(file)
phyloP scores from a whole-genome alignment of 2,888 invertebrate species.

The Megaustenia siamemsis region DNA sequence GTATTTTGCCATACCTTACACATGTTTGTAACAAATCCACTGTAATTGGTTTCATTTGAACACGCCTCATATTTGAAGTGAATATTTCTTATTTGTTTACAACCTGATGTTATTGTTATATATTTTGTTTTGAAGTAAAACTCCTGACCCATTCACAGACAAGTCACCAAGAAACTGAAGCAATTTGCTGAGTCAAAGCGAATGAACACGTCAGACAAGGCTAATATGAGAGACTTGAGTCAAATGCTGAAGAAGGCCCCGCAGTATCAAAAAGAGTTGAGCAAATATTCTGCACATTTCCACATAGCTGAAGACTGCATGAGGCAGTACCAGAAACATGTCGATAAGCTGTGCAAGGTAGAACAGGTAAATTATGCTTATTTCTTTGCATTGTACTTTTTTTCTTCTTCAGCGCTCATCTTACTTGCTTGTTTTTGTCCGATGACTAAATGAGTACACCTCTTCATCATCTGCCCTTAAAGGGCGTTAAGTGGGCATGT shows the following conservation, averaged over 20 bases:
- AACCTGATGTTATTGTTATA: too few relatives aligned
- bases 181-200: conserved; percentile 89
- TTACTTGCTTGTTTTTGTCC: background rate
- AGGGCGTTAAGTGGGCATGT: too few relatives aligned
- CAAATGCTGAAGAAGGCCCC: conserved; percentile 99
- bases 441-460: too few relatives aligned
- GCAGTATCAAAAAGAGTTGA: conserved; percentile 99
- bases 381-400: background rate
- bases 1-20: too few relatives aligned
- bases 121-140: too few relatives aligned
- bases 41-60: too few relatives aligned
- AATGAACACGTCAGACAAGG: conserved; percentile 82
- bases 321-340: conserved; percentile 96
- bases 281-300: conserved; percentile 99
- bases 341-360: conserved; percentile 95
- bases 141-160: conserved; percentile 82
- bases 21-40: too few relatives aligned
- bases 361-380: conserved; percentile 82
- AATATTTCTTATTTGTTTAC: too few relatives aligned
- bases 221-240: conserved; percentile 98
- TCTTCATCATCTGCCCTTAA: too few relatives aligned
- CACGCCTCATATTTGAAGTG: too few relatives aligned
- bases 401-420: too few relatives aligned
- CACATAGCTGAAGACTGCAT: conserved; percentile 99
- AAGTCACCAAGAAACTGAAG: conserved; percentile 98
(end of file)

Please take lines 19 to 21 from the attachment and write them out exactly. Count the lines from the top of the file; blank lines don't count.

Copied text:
- bases 21-40: too few relatives aligned
- bases 361-380: conserved; percentile 82
- AATATTTCTTATTTGTTTAC: too few relatives aligned